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South Korean court upholds decision to dismiss Chun Doo-hwan lawsuit

Former South Korean President Chun Doo-hwan is accused of ordering a massacre of civilians during the Gwangju Uprising, a pro-democracy movement, in 1980. File Photo by Yonhap/EPA-EFE
Former South Korean President Chun Doo-hwan is accused of ordering a massacre of civilians during the Gwangju Uprising, a pro-democracy movement, in 1980. File Photo by Yonhap/EPA-EFE

May 18 (UPI) -- A South Korean court refused Tuesday to overturn a previous decision to dismiss a lawsuit filed by former President Chun Doo-hwan.

Seoul High Court's 13th civil affairs division ruled that Chun's suit against television network JTBC is invalid after Chun alleged the network defamed him, Hankook Ilbo and Newsis reported.

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The court's opinion delivered after the first trial stands, according to reports.

In 2019 JTBC had aired programs featuring the testimonies of eyewitnesses to the South Korean government-ordered shooting of civilians during the Gwangju Uprising. The pro-democracy movement marked its 41st anniversary Tuesday.

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The South Korean network included interviews with Kim Yong-chang, an agent for the United States' 501st military intelligence brigade, and Oh Won-gi, a driver for the Korean military's 706 security unit.

Both men said Chun directly ordered the killings after visiting Gwangju by helicopter on May 21, 1980, reports said.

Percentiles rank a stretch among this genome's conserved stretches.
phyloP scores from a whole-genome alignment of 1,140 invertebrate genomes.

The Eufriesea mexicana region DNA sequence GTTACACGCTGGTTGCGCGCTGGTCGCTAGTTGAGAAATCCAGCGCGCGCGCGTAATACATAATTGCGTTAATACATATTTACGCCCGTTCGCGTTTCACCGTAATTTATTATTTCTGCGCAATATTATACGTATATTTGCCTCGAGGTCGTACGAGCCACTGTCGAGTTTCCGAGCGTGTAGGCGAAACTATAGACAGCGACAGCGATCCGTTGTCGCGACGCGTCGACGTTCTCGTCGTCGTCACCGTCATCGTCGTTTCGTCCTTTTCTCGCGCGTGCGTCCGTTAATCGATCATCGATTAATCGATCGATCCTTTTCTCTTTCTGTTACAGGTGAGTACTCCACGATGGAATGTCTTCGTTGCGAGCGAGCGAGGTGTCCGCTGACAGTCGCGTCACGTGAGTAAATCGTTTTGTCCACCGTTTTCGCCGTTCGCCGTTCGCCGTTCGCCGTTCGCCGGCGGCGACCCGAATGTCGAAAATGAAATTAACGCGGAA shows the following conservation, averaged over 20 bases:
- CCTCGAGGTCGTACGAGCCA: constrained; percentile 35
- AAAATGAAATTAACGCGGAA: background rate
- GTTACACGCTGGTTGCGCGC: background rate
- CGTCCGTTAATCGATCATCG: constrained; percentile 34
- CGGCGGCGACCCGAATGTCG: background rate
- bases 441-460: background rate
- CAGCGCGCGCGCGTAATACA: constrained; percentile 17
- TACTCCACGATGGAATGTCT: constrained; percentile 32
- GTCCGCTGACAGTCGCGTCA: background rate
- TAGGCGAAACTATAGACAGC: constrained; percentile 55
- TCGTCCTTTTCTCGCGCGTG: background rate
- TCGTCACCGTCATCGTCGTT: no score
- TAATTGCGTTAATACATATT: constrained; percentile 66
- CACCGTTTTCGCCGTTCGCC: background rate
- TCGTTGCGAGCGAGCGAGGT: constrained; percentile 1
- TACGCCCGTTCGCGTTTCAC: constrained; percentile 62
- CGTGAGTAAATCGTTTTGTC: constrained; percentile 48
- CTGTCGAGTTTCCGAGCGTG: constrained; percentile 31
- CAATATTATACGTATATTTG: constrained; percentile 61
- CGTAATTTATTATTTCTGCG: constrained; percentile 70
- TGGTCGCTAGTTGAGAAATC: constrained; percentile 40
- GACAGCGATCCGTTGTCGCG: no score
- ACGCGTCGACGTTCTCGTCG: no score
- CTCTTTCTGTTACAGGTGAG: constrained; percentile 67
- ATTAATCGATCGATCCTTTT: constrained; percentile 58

Chun, 90, claimed in his lawsuit that his reputation has been shattered and that he sought to clear his name.

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The South Korean court said Tuesday that JTBC's reports revealed new testimony that "tracked the authenticity of the statement" through investigative journalism.

JTBC did not defame Chun, the court went on to say, because "viewers were able to clearly distinguish the opinions and evaluations" of Kim as his own, and that JTBC was "introducing testimony," and not asserting the statements as fact.

"It cannot be said that JTBC concluded that the statements made by Mr. Kim and others are true, or implied that they are true," the court said Tuesday.

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Last year, Chun denied armed helicopters were used to shoot down civilians during the bloody crackdown in 1980.

In a memoir published in 2017, Chun accused eyewitnesses, including a South Korean Catholic priest, of lying about helicopter attacks. Chun called the clergyman a "colorless, unscrupulous liar" in his autobiography.

Troops murdered as many as 200 people and wounded an additional 1,800, according to South Korean analysts.

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